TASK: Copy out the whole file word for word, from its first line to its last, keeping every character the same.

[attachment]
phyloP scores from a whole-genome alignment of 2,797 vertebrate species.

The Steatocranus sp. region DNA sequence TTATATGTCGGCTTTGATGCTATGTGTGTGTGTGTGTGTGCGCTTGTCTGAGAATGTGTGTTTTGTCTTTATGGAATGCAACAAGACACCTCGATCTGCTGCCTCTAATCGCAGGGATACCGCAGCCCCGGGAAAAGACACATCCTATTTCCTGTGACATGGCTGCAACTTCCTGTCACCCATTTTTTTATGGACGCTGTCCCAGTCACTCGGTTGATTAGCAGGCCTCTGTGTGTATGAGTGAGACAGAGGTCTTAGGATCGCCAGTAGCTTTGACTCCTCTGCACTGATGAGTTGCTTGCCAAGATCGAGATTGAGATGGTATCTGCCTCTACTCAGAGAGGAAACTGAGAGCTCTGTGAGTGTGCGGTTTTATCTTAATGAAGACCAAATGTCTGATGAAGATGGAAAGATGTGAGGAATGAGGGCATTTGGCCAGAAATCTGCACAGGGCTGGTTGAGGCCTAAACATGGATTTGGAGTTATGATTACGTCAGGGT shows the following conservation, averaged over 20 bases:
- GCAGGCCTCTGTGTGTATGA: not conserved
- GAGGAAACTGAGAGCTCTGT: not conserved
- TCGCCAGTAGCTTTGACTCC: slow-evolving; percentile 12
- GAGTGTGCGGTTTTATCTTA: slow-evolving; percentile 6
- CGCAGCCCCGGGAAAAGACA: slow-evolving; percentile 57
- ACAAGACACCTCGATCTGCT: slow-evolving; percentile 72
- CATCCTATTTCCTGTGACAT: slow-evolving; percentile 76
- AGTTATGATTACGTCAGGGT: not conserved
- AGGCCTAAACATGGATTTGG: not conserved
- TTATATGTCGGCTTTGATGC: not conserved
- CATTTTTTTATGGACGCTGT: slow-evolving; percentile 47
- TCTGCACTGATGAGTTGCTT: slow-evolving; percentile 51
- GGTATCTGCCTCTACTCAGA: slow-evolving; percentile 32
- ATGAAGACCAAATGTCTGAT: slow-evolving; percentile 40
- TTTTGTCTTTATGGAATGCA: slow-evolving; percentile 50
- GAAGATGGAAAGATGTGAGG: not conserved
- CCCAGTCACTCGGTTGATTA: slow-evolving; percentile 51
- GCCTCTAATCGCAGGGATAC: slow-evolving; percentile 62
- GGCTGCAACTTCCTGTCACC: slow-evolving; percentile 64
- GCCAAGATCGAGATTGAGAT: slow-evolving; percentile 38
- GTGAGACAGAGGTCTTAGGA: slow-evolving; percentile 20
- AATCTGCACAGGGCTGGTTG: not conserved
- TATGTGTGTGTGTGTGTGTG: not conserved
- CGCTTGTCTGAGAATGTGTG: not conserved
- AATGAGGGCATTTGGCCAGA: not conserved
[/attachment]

phyloP scores from a whole-genome alignment of 2,797 vertebrate species.

The Steatocranus sp. region DNA sequence TTATATGTCGGCTTTGATGCTATGTGTGTGTGTGTGTGTGCGCTTGTCTGAGAATGTGTGTTTTGTCTTTATGGAATGCAACAAGACACCTCGATCTGCTGCCTCTAATCGCAGGGATACCGCAGCCCCGGGAAAAGACACATCCTATTTCCTGTGACATGGCTGCAACTTCCTGTCACCCATTTTTTTATGGACGCTGTCCCAGTCACTCGGTTGATTAGCAGGCCTCTGTGTGTATGAGTGAGACAGAGGTCTTAGGATCGCCAGTAGCTTTGACTCCTCTGCACTGATGAGTTGCTTGCCAAGATCGAGATTGAGATGGTATCTGCCTCTACTCAGAGAGGAAACTGAGAGCTCTGTGAGTGTGCGGTTTTATCTTAATGAAGACCAAATGTCTGATGAAGATGGAAAGATGTGAGGAATGAGGGCATTTGGCCAGAAATCTGCACAGGGCTGGTTGAGGCCTAAACATGGATTTGGAGTTATGATTACGTCAGGGT shows the following conservation, averaged over 20 bases:
- GCAGGCCTCTGTGTGTATGA: not conserved
- GAGGAAACTGAGAGCTCTGT: not conserved
- TCGCCAGTAGCTTTGACTCC: slow-evolving; percentile 12
- GAGTGTGCGGTTTTATCTTA: slow-evolving; percentile 6
- CGCAGCCCCGGGAAAAGACA: slow-evolving; percentile 57
- ACAAGACACCTCGATCTGCT: slow-evolving; percentile 72
- CATCCTATTTCCTGTGACAT: slow-evolving; percentile 76
- AGTTATGATTACGTCAGGGT: not conserved
- AGGCCTAAACATGGATTTGG: not conserved
- TTATATGTCGGCTTTGATGC: not conserved
- CATTTTTTTATGGACGCTGT: slow-evolving; percentile 47
- TCTGCACTGATGAGTTGCTT: slow-evolving; percentile 51
- GGTATCTGCCTCTACTCAGA: slow-evolving; percentile 32
- ATGAAGACCAAATGTCTGAT: slow-evolving; percentile 40
- TTTTGTCTTTATGGAATGCA: slow-evolving; percentile 50
- GAAGATGGAAAGATGTGAGG: not conserved
- CCCAGTCACTCGGTTGATTA: slow-evolving; percentile 51
- GCCTCTAATCGCAGGGATAC: slow-evolving; percentile 62
- GGCTGCAACTTCCTGTCACC: slow-evolving; percentile 64
- GCCAAGATCGAGATTGAGAT: slow-evolving; percentile 38
- GTGAGACAGAGGTCTTAGGA: slow-evolving; percentile 20
- AATCTGCACAGGGCTGGTTG: not conserved
- TATGTGTGTGTGTGTGTGTG: not conserved
- CGCTTGTCTGAGAATGTGTG: not conserved
- AATGAGGGCATTTGGCCAGA: not conserved